Rte 91 northbound to Vermont
I have been away - away in body, away in mind, away in spirit.
Years and years ago my then husband, our four children, and I moved to the Northeast Kingdom of Vermont. We were part of the massive back-to-the-land movement of the early-mid 70s, a migration from city to rural life that caught us up and swept us northward until we found a piece of land we could afford. There we built a log cabin from scratch, raised pigs and chickens for meat, planted and harvested a large garden, went without running water and electricity for a few years, and generally lived the life of pioneers, though we did it without a covered wagon and we went north instead of west.
That was in the past, in my former life as wife and helpmeet. A few years into the adventure I became a single mother, then an empty nester, then an ex-Vermonter, moving back to Massachusetts and the town in which I'd grown up. Still, every year since then, I've returned to Vermont to visit old friends. One in particular just turned 102 and I spent the last few days helping her celebrate (albeit sedately).
with my friend Lora two years ago on her 100th birthday
The trip to Vermont is always an emotional one. Thirty-five years ago, I fell in love with the sky-piercing mountains, the wind-ruffled pines, the sight of field upon field of corn or cows or upland hay. I gave my heart to the hilltop where our cabin stood, to the trees that were sacrificed for log walls, to the fierce winter winds, the spiraling hawks and the foraging bear. Going back is like moving through time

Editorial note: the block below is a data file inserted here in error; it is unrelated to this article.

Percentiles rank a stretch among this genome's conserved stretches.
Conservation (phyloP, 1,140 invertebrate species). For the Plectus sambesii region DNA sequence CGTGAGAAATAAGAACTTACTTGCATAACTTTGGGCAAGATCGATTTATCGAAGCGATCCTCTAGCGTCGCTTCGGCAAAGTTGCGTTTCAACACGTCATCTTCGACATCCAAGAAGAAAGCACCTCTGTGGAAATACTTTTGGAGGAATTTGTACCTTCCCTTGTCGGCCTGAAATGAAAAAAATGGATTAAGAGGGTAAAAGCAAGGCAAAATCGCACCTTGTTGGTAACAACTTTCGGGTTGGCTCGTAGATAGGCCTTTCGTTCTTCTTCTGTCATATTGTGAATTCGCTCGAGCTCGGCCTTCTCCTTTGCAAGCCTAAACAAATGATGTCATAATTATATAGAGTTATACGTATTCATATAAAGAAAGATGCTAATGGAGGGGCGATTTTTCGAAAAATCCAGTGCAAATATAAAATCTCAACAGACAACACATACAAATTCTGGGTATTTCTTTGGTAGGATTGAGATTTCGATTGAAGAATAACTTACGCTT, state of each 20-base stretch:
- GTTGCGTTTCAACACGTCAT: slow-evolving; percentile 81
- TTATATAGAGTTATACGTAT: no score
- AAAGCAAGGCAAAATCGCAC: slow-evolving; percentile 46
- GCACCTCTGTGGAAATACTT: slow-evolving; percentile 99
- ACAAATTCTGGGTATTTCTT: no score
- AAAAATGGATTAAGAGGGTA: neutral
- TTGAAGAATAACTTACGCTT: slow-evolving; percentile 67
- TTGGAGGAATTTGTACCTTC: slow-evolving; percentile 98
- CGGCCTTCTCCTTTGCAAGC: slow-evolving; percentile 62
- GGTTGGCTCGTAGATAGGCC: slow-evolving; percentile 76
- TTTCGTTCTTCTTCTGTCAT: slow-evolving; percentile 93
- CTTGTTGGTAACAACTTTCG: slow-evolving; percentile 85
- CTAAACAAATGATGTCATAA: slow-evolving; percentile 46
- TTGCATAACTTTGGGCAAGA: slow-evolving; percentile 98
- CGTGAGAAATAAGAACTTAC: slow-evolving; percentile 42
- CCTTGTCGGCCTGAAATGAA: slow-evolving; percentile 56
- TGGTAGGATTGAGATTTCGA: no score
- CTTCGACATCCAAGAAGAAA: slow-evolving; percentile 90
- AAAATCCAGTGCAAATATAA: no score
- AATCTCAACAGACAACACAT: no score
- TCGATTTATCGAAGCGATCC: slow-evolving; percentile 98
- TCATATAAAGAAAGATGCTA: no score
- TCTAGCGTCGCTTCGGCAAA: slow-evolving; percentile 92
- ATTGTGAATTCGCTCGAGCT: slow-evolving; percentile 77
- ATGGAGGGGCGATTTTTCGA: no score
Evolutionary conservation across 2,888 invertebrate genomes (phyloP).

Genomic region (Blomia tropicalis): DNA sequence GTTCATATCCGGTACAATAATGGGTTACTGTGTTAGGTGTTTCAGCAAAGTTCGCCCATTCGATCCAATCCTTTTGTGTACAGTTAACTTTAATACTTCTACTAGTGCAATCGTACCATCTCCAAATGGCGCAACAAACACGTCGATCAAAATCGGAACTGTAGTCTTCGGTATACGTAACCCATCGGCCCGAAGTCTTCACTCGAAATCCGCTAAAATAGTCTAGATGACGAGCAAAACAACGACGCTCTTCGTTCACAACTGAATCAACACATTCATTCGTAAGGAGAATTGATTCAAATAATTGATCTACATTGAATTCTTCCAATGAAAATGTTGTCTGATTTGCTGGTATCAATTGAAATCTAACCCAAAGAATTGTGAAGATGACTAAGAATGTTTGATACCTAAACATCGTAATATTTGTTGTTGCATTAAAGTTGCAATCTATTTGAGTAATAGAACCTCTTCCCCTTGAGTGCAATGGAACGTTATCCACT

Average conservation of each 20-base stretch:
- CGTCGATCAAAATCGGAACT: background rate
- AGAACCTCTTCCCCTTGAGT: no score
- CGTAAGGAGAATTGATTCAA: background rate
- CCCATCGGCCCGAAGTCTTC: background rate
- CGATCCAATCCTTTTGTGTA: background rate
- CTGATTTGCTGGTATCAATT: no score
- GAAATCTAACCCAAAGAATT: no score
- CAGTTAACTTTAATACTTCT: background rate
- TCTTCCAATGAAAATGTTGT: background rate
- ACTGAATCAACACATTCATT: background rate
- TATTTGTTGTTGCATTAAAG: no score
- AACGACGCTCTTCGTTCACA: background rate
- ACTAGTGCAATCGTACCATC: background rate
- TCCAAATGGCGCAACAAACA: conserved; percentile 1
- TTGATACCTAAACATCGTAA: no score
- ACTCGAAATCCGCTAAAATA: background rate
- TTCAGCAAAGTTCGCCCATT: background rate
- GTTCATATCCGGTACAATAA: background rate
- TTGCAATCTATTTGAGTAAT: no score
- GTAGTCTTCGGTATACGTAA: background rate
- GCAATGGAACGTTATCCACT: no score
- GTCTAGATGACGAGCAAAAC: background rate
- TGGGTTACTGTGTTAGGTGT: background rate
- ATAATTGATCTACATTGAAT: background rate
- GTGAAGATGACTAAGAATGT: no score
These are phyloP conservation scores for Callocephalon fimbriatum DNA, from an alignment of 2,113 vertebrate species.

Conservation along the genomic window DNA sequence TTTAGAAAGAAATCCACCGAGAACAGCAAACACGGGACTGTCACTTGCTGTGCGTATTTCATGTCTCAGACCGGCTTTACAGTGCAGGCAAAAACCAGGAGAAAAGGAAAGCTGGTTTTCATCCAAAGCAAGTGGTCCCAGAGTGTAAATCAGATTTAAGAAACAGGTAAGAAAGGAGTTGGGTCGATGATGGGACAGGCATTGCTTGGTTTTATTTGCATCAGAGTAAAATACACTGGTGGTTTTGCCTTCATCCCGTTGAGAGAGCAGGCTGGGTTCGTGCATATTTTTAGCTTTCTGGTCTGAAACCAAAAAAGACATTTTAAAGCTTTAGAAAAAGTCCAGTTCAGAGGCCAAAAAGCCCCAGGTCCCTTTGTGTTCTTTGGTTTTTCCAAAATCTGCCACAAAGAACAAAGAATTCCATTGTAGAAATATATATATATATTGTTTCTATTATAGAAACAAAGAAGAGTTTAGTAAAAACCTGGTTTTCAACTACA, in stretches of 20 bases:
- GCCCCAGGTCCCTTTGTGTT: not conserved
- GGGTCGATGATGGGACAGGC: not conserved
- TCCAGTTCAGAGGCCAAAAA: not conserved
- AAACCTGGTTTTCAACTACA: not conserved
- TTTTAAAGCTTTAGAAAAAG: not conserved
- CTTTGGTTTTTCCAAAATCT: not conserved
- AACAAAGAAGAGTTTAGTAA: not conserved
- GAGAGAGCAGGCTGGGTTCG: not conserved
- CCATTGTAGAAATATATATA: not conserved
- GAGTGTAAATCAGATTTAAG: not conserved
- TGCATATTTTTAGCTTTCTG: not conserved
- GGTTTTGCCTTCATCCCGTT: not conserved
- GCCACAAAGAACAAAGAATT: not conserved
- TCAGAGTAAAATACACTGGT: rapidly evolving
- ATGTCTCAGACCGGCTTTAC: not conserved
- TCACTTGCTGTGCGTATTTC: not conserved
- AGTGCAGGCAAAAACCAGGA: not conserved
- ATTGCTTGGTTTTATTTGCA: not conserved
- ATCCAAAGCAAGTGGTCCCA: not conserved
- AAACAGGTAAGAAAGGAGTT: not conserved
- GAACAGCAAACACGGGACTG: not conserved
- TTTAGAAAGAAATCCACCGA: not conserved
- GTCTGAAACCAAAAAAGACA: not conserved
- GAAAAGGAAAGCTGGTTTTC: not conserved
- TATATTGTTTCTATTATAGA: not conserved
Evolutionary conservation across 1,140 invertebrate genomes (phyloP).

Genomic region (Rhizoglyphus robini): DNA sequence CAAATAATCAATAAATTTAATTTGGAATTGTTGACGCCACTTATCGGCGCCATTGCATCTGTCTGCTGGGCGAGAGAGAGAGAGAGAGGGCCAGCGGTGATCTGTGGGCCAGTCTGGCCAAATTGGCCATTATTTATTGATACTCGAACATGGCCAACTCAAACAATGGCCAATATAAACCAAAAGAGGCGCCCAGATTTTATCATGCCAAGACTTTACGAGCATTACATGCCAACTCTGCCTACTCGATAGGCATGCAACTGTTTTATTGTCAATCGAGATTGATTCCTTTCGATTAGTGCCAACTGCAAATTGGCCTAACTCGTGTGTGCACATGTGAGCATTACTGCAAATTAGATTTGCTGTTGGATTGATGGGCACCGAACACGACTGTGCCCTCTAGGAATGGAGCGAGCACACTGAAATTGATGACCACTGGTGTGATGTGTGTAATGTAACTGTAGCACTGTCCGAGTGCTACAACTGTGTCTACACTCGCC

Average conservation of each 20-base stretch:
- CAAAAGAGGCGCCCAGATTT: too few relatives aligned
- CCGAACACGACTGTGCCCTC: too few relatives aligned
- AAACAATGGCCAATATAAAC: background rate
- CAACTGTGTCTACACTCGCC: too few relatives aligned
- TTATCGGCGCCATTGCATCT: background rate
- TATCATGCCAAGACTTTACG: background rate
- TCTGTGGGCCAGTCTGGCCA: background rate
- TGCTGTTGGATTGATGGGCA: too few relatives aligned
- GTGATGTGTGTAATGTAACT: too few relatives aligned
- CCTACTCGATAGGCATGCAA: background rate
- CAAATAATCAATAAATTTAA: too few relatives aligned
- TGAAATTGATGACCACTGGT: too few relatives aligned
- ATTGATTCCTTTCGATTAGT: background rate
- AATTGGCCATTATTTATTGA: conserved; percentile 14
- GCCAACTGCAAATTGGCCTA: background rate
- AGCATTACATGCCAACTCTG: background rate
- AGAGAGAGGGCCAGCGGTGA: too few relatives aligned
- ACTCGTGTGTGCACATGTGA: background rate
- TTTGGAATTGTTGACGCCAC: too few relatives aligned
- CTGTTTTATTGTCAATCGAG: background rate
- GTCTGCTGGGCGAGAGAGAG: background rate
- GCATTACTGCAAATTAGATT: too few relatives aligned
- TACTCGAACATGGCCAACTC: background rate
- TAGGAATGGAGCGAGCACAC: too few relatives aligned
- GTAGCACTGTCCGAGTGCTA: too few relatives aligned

The trip up is one of recognition, and of registering the changes. I still get excited when I pass the Welcome to Vermont sign even though I have hours of driving ahead of me. When I visit in the springtime like this the clock spins backwards - I leave leafing trees and forsythia bushes the color of butter behind me. Each mile lessens the amount of bloom until I am two weeks behind myself and the trees still hold ink sketch branches against the sky. The fields show only a hint of green under last year's brown, dead grass and the air is noticeably chillier.
Once I reach the town we lived in and stop for gas, I begin looking for familiar places. Where's that little restaurant we used to have lunch in sometimes? Oh, there's the school the kids attended, there's the museum with the lions guarding the entrance, there's the store I worked at in town. Most often I drive clear to Barton to visit my oldest friend. I spend a few days with her and we go gadding about, or sit talking, talking as though we were word-starved. Going to Vermont is anticipatory and welcoming
Leaving Vermont is different. I cannot do it without being reminded of the reasons why I left in the first place. I pass the restaurant where I saw my husband with another woman, the courthouse where my divorce was declared final, the turn off to our old homestead. My throat starts to ache and I blink back tears. All the years between have merely eased but not erased the sorrow of giving up a dream, of having to sell the kids' childhood home, of leaving behind a beloved place. I drive for 100 miles before I register the budding leaves on the trees and the gentling of the mountains. Another 150 miles and I am home again, home among familiar landmarks and the space I've made for myself here.
In a day or two I will wake to find all traces of sadness and guilt lifted. I will be back in the here and now amid the blossoming trees and the greening grass. I will have remembered my previous lessons of impermanence and the futility of mourning forever something once loved and lost. I will be back.
the patio I built myself for myself